‘I made a decision that I will not add a single line to Shakespeare’

Piotr Kamiński, journalist, music critic, and a renowned translator of the most important works by William Shakespeare gives Poland In an insight to the challenging task of translating the virtuoso’s words into the Polish language.

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Mr Kamiński said that translation of his first Shakespeare’s work came to him as an accident rather than a deliberate plan, as none of the existing translations of "King Richard the Second" satisfied him. Therefore, forced by his friend, Polish actor and director Andrzej Seweryn, he started to do his own translation. “It was an accident,” Mr Kamiński said, “if Andrzej had not pushed me, I would never have tried it.”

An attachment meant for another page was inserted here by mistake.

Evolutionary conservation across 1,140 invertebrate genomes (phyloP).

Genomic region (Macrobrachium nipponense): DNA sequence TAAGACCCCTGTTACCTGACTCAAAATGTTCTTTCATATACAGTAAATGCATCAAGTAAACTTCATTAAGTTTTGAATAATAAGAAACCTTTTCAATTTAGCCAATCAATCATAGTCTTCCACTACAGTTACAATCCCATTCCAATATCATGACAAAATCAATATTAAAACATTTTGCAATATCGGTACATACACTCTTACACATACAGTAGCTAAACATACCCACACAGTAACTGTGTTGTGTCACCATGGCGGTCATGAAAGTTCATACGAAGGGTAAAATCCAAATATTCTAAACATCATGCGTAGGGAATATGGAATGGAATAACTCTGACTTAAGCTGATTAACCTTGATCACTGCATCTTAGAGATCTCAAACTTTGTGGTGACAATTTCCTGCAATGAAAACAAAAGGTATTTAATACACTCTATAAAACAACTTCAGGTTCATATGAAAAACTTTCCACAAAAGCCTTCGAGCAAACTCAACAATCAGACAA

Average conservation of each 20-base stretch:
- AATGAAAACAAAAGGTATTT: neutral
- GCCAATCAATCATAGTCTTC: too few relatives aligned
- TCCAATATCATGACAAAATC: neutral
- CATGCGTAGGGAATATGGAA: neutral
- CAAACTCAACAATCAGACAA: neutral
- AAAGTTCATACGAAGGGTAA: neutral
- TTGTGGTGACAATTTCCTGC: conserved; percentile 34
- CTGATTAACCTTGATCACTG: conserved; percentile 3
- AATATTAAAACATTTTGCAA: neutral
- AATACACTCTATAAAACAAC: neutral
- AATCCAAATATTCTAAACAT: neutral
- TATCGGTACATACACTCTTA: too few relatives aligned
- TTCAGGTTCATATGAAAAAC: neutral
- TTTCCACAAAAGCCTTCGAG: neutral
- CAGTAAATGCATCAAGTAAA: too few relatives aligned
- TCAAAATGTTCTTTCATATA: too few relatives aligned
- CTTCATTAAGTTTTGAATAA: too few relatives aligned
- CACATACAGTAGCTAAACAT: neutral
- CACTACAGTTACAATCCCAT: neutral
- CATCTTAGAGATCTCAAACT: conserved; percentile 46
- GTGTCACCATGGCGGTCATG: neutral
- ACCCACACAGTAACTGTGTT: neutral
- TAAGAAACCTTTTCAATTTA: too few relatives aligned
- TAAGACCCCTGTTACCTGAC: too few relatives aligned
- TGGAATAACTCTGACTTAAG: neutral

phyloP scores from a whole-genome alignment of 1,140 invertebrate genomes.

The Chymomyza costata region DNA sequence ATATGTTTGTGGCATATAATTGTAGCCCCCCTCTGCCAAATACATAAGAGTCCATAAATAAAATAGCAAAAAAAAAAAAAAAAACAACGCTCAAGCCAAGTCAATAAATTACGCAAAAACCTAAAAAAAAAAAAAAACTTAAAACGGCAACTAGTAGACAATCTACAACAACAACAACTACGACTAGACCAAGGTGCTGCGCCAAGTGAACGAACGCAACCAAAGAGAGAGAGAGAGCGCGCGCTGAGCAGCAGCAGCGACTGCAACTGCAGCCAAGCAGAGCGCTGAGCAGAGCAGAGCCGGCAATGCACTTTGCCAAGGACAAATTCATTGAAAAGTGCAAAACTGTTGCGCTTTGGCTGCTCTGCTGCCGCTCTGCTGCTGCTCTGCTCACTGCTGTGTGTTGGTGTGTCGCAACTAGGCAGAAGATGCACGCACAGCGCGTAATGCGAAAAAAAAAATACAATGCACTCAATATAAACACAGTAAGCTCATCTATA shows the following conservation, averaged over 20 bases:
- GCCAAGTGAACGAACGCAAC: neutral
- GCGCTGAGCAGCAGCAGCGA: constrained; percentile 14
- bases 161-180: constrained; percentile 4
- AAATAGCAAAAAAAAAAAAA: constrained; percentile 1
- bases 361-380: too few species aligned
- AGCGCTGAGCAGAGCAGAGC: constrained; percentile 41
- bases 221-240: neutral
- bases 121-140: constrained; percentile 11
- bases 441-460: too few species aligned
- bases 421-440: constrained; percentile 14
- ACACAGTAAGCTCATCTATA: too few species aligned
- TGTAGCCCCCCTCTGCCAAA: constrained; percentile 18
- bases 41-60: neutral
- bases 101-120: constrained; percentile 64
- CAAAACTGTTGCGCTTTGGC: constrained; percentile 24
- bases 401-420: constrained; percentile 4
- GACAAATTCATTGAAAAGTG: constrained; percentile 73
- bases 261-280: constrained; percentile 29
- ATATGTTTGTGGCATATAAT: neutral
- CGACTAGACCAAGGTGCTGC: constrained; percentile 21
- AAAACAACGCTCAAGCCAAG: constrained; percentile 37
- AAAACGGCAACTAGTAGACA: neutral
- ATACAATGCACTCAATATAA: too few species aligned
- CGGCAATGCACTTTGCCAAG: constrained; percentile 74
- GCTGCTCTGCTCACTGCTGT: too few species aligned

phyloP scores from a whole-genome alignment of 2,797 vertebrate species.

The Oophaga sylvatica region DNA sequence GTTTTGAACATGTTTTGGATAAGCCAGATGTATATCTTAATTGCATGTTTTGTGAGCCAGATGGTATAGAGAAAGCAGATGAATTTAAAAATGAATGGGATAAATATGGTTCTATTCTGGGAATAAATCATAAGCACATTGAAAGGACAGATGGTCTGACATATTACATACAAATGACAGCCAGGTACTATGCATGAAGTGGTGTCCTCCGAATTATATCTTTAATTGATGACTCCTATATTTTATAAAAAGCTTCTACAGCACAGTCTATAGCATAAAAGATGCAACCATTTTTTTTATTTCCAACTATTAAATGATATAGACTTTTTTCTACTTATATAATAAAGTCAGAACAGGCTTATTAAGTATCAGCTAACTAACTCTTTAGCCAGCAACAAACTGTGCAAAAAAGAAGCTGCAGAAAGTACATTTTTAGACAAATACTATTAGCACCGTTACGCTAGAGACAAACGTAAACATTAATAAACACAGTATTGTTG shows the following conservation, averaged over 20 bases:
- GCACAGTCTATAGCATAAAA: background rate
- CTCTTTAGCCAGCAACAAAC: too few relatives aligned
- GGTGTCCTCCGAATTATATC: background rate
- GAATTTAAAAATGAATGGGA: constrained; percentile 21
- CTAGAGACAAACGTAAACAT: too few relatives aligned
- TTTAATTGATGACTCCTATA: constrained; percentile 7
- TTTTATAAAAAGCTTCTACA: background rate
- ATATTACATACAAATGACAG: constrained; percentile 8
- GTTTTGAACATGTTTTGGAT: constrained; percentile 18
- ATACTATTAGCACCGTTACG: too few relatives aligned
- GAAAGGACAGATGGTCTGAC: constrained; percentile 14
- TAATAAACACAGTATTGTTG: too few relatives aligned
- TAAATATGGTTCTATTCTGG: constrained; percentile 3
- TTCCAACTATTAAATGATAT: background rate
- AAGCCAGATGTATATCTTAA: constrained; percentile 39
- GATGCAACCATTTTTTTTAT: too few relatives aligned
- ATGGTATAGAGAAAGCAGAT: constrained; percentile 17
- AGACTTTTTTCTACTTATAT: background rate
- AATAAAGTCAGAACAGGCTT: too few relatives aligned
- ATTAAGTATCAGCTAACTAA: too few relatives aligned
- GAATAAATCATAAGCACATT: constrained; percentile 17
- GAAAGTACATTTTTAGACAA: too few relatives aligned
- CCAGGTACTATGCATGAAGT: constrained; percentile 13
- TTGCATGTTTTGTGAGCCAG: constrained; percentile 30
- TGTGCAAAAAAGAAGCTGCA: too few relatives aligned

Mr Kamiński emphasised that the key to his translation of Shakespeare is focusing on the rhythm, without adding any lines, so the piece does not lose its fluidity. “I try to translate a work as a sonnet, he said. “A sonnet has 14 lines and you cannot give any more than that.”

Mr Kamiński also indicated that in order to cope with differences between the English and Polish languages, he prefers a “thought-by-thought rather than a word-by-word” translation.

Asked how long it takes to translate a full length work of Shakespeare’s, Mr Kamiński said that currently he needs a full year.

“It used to go a little faster,” he said, “maybe because I was younger and maybe because I was less conscious of the difficulties of the matter. Now I am less courageous, less insolent about it.”

Click here to watch the full interview.

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